A stacked compound refractive X-ray lens was designed to produce an efficiently focused (phi (cursive,open) Greek<0.1 mm) beam for high-pressure experiments at SPring-8. High-pressure X-ray diffraction requires an intense, high-energy and monochromatic X-ray beam in order to penetrate the absorptive window of a diamond anvil cell (DAC). Our lens, producing a focal spot of 120x275 mu m sup 2 and a peak gain of 12, is well matched to these requirements. It is composed of many plastic chips made by molding, which allows many identical chips to be made precisely. Other advantages of this lens include high throughput, simple energy tunability and easy installation.

  3. Inelastic X-ray scattering experiments at extreme conditions: high temperatures and high pressures

    Directory of Open Access Journals (Sweden)

    S.Hosokawa

    2008-03-01

    Full Text Available In this article, we review the present status of experimental techniques under extreme conditions of high temperature and high pressure used for inelastic X-ray scattering (IXS experiments of liquid metals, semiconductors, molten salts, molecular liquids, and supercritical water and methanol. For high temperature experiments, some types of single-crystal sapphire cells were designed depending on the temperature of interest and the sample thickness for the X-ray transmission. Single-crystal diamond X-ray windows attached to the externally heated high-pressure vessel were used for the IXS experiment of supercritical water and methanol. Some typical experimental results are also given, and the perspective of IXS technique under extreme conditions is discussed.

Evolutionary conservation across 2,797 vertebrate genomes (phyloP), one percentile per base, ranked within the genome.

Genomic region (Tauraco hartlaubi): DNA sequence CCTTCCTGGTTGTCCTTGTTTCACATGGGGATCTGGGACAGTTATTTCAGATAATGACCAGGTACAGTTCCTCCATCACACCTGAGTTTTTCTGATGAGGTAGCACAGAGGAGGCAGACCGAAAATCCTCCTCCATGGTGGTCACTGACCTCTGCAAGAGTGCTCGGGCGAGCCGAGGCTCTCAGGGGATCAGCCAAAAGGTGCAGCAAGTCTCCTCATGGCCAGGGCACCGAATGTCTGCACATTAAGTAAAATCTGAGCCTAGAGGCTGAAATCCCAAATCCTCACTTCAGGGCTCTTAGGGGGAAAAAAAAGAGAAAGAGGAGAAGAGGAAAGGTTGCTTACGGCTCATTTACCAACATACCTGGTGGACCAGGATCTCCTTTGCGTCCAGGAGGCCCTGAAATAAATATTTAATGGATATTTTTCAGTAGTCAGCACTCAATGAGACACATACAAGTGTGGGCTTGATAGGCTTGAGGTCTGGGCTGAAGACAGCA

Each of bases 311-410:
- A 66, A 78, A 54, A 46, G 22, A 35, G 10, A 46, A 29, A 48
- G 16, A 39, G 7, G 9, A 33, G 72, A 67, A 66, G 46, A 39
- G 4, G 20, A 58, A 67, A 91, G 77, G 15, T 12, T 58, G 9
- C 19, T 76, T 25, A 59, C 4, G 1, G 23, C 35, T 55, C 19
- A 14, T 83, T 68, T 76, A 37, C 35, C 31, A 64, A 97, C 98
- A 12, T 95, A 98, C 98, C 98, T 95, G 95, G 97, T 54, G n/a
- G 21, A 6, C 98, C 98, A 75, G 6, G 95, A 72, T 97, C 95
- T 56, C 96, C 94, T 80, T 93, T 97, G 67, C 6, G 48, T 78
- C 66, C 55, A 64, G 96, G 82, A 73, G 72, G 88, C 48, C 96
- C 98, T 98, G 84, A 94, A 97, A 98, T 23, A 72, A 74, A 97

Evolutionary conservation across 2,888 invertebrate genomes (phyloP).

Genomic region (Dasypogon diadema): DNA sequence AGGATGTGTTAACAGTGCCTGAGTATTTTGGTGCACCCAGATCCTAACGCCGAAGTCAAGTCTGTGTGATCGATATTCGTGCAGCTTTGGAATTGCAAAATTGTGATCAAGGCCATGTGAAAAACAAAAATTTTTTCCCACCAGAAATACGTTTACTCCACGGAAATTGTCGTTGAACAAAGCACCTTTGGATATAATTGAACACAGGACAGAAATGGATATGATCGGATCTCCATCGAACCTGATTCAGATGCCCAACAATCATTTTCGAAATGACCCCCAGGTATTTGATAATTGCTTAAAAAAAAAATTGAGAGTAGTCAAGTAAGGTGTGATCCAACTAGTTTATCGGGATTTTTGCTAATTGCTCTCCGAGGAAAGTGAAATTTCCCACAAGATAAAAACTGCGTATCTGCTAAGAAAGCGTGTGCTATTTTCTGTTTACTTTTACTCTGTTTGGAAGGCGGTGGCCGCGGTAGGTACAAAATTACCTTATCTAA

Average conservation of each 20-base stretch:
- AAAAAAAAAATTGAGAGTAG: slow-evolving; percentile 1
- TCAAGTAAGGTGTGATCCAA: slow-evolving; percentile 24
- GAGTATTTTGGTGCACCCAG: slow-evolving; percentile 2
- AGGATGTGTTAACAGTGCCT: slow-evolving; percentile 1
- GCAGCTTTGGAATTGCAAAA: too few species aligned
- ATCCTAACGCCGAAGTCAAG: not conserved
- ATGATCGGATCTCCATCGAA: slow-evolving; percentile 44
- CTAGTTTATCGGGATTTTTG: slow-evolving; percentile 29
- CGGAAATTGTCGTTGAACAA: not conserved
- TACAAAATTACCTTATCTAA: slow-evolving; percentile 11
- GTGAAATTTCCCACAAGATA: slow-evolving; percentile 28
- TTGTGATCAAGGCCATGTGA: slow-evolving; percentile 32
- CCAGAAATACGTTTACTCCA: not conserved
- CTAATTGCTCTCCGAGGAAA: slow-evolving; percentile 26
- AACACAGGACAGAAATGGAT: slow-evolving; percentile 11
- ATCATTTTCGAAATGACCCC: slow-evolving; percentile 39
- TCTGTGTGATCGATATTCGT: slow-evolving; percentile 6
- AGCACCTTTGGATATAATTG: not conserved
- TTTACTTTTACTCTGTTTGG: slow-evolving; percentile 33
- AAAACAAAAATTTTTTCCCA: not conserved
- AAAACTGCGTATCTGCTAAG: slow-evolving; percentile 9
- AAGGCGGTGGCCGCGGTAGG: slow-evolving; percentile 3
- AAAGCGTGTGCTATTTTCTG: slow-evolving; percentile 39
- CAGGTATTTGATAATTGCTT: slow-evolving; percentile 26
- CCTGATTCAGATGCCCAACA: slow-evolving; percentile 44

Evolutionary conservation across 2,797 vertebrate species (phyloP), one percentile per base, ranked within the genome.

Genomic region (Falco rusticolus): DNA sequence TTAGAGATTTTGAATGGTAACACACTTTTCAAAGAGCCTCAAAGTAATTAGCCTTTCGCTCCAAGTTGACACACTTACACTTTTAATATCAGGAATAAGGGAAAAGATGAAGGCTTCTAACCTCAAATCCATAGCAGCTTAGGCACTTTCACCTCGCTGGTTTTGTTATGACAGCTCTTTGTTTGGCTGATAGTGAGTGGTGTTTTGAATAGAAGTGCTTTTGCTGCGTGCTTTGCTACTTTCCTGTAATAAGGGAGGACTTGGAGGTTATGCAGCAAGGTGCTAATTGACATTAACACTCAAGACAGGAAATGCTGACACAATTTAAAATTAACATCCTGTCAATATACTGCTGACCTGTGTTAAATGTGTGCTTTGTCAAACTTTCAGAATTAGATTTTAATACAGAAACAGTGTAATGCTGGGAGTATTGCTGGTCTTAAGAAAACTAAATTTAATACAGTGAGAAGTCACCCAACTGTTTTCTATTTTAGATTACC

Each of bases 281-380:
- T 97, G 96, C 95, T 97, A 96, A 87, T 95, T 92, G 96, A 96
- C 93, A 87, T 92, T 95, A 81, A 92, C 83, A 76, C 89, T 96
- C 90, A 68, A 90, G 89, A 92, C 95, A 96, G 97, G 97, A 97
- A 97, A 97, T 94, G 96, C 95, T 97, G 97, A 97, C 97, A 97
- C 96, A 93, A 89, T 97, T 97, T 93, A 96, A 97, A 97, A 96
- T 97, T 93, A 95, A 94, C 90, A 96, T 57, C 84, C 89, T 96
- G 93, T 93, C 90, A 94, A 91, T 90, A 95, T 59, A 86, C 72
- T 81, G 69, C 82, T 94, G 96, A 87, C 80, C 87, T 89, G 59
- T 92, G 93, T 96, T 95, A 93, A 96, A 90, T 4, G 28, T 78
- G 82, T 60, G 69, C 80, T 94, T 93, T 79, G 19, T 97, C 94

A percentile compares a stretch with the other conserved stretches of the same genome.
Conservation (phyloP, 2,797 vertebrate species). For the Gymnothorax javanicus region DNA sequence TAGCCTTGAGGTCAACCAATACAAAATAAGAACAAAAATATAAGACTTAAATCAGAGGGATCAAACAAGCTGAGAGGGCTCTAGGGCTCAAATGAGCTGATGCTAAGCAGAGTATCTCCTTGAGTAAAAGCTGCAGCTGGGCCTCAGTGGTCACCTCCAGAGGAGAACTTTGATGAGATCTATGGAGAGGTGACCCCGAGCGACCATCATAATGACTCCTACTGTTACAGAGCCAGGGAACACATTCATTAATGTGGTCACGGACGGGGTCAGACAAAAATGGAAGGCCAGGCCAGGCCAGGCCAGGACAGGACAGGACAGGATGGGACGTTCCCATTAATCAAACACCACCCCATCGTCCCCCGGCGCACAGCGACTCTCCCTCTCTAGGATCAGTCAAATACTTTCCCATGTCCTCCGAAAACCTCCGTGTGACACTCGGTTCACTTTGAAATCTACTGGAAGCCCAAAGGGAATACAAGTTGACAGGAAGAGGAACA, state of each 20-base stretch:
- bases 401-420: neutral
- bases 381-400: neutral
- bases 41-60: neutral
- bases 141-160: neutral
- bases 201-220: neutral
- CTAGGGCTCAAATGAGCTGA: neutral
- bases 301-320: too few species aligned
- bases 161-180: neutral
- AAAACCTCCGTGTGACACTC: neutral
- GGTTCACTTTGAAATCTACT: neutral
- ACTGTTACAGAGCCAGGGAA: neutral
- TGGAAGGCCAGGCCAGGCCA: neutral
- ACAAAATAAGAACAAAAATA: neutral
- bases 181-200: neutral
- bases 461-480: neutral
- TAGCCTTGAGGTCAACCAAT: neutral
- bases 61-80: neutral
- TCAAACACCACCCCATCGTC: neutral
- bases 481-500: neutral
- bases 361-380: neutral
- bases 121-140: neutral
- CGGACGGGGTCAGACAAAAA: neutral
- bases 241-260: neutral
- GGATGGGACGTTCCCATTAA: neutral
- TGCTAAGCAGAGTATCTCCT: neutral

4. Beam Test of a Dielectric Loaded High Pressure RF Cavity for Use in Muon Cooling Channels

    Energy Technology Data Exchange (ETDEWEB)

    Freemire, Ben [IIT, Chicago; Bowring, Daniel [Fermilab; Kochemirovskiy, Alexey [Chicago U.; Moretti, Alfred [Fermilab; Peterson, David [Fermilab; Tollestrup, Alvin [Fermilab; Torun, Yagmur [IIT, Chicago; Yonehara, Katsuya [Fermilab

    2016-06-01

    Bright muon sources require six dimensional cooling to achieve acceptable luminosities. Ionization cooling is the only known method able to do so within the muon lifetime. One proposed cooling channel, the Helical Cooling Channel, utilizes gas filled radio frequency cavities to both mitigate RF breakdown in the presence of strong, external magnetic fields, and provide the cooling medium. Engineering constraints on the diameter of the magnets within which these cavities operate dictate the radius of the cavities be decreased at their nominal operating frequency. To accomplish this, one may load the cavities with a larger dielectric material. A 99.5% alumina ring was inserted in a high pressure RF test cell and subjected to an intense proton beam at the MuCool Test Area at Fermilab. The results of the performance of this dielectric loaded high pressure RF cavity will be presented.

  5. ICAR ATRP of Acrylonitrile under Ambient and High Pressure

    Directory of Open Access Journals (Sweden)

    Zhicheng Huang

    2016-03-01